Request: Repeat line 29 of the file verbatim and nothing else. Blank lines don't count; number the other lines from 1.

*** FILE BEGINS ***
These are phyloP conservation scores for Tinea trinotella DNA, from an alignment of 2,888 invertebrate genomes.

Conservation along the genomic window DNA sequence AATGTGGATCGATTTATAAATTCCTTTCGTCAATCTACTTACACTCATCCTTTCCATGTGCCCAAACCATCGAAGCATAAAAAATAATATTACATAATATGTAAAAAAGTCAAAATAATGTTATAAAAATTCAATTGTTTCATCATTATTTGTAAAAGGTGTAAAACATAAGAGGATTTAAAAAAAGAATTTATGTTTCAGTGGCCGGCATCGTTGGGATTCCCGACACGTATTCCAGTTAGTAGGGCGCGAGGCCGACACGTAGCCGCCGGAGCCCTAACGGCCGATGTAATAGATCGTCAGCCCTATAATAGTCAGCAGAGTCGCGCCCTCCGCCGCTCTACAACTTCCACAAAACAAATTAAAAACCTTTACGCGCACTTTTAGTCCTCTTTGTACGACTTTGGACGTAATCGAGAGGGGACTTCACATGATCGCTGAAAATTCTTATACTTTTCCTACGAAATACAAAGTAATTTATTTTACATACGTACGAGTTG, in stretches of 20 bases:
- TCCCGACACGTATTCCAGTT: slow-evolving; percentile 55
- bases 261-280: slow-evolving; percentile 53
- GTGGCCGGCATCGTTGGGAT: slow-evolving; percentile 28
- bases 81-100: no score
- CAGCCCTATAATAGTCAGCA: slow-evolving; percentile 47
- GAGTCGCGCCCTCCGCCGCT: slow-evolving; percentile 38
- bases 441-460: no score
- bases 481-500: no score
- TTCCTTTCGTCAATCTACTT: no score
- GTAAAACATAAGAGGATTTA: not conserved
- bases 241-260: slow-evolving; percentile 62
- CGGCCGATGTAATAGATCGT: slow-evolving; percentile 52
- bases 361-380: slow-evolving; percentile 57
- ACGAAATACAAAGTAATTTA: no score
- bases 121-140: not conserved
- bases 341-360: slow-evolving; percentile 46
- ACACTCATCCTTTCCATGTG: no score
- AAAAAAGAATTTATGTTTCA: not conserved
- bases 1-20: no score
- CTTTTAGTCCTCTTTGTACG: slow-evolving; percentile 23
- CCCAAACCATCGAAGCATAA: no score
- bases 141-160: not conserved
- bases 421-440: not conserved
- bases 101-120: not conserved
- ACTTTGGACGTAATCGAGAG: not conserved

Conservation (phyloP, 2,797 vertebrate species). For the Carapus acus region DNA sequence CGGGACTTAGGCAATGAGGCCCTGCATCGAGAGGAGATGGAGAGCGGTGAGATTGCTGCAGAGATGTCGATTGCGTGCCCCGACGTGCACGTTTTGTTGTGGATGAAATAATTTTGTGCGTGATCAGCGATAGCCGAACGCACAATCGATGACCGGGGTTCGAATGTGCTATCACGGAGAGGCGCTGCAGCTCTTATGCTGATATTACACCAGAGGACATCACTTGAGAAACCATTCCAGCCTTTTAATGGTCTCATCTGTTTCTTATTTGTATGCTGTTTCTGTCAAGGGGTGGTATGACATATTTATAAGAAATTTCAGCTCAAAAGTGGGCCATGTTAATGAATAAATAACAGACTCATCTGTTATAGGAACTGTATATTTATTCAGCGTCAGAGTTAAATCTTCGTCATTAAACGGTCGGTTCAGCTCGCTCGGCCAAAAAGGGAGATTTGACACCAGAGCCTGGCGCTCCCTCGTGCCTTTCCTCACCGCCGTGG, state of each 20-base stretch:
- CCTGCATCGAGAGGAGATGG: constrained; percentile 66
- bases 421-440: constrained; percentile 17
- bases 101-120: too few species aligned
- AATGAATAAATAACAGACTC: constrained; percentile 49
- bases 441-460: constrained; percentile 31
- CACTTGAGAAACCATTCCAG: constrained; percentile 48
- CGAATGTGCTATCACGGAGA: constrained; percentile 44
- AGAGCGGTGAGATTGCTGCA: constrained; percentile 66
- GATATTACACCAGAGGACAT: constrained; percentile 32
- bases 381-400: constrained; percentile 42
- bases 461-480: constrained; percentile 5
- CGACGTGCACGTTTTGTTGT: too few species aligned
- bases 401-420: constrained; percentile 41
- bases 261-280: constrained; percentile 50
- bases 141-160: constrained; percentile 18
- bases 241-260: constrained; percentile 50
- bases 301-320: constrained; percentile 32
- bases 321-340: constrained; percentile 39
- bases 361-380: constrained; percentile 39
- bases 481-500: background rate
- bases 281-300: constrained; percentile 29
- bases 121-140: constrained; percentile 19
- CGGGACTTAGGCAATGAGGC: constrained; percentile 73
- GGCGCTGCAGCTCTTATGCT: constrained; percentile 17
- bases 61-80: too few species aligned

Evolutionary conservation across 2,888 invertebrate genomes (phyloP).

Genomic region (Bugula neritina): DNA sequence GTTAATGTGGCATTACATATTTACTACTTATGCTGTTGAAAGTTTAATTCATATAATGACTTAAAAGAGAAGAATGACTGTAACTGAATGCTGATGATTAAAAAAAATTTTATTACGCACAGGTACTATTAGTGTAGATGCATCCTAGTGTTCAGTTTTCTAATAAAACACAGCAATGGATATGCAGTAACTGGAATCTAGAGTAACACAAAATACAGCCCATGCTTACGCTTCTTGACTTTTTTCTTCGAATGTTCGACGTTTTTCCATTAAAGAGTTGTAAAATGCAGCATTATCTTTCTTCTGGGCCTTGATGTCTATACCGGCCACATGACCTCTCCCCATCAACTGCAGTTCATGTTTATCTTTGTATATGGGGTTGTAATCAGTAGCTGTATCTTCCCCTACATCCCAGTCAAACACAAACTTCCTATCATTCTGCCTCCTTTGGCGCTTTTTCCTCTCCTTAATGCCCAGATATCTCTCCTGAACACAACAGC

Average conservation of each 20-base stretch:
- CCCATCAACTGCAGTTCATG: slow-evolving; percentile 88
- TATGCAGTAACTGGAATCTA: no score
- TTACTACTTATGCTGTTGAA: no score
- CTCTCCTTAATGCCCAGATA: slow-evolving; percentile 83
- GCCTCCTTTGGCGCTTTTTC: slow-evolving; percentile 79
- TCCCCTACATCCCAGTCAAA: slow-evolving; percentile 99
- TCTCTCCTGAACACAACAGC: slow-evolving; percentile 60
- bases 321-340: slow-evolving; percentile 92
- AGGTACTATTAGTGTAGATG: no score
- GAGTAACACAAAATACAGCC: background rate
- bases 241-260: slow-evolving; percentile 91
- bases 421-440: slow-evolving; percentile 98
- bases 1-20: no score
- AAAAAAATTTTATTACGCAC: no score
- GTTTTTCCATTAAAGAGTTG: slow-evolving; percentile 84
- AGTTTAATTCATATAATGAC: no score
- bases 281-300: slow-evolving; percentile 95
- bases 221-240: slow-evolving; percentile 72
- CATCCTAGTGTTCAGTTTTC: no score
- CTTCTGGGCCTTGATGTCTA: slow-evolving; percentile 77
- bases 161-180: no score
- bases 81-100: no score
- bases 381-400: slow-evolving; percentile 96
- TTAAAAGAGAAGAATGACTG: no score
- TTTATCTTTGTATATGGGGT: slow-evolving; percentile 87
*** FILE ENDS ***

- CCTGCATCGAGAGGAGATGG: constrained; percentile 66